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October 13, 2014

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‘Back to Origin’ ruminates on cycle of life

WHEN mentioning silkworm in art circles, most people will immediately think of artist Liang Shaoji.

“Back to Origin,” Liang’s solo exhibition, is on display at H-Space of ShanghART through October 26.

An enormous mixed-media installation, “Destiny” uncovers at first sight a hellish scene: Huge iron chains enveloped in the swampy mud, confronting little lives represented by the struggling, winding silk. The black gold leaking from the heavy chains forms a strong contrast to the delicate silver silk, prompting the viewer to meditate.

This exhibition is a selection of artworks depicting contrasts: heaven and hell, dynamism and statice, hardness and softness. It showcases ambiances that are both quiet and lively. They are mounted simultaneously in H-space and Building 16 of Shanghart Gallery.

Long, soft and lustrous, silk fiber forms a net and a piece of translucent foil. The entire process is accompanied by absolute serenity and introduces from the unseen world the birth of light and life.

“Silk for me, is end of both time and life. It reveals the long process as it lines out the ‘one’ which is both infinitely vast and infinitely trivial,” said Liang.

Born in Shanghai in 1945, Liang graduated from the Zhejiang Fine Arts School in 1965 and studied at the Varbanov Institute of Tapetry in the Zhejiang Academy of Art. Now living deep in the mountains of central Zhejiang Province, Liang takes the entire life cycle of the silkworm as the vehicle to depict interaction with nature.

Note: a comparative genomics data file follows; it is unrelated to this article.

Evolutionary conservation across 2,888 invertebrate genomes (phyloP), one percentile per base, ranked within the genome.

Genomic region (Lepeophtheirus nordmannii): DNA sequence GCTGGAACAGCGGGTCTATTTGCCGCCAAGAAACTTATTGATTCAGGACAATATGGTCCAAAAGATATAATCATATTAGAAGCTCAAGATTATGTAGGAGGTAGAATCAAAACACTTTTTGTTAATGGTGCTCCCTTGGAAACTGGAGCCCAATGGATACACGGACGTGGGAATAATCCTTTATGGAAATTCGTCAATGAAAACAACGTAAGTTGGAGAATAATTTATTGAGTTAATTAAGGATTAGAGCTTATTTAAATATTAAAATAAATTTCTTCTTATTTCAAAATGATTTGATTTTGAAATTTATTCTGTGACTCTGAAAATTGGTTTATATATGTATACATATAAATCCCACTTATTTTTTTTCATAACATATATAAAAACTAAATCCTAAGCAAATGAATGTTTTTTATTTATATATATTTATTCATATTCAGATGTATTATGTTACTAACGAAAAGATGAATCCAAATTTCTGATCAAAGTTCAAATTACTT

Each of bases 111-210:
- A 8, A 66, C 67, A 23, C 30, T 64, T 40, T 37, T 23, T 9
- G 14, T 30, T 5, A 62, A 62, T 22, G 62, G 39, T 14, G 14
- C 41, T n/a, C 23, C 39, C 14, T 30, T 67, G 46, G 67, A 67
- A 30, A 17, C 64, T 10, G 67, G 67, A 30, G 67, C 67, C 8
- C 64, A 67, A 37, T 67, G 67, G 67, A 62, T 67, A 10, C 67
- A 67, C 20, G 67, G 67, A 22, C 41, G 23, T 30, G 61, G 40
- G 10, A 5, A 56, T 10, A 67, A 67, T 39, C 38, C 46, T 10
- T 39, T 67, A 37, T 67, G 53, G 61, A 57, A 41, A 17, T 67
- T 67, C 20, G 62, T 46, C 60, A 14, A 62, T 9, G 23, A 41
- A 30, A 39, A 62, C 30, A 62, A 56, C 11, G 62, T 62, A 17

In the past 25 years, the man nicknamed “the hermit of Chinese contemporary art” explored with great concentration the frontier between art and science, sculpture and installation, performance and multimedia, approaching the ultimate inquiry of both time and life.

“When looking at my artwork, some are amazed that I could let the worm make the silk net on the sheer glass,” he said, “The reason is simple: I let the worm hear the music.”

In his eyes, the oval shape of cocoon suggests the ultimate body of life and the essential configuration of the universe.

“Silkworm or silk, cocoon, moth or egg, they are all productions of nature. And caterpillar producing silk is the natural weaving in the most primal form,” Liang said. “The topics of life are always the beginning, as well as the pinnacle of topics of art.”

Date: Through October 26, 10am-6pm

Venue: ShanghART main space & ShanghART H-Space

Address: Bldg 16 & 18, 50

Moganshan Rd


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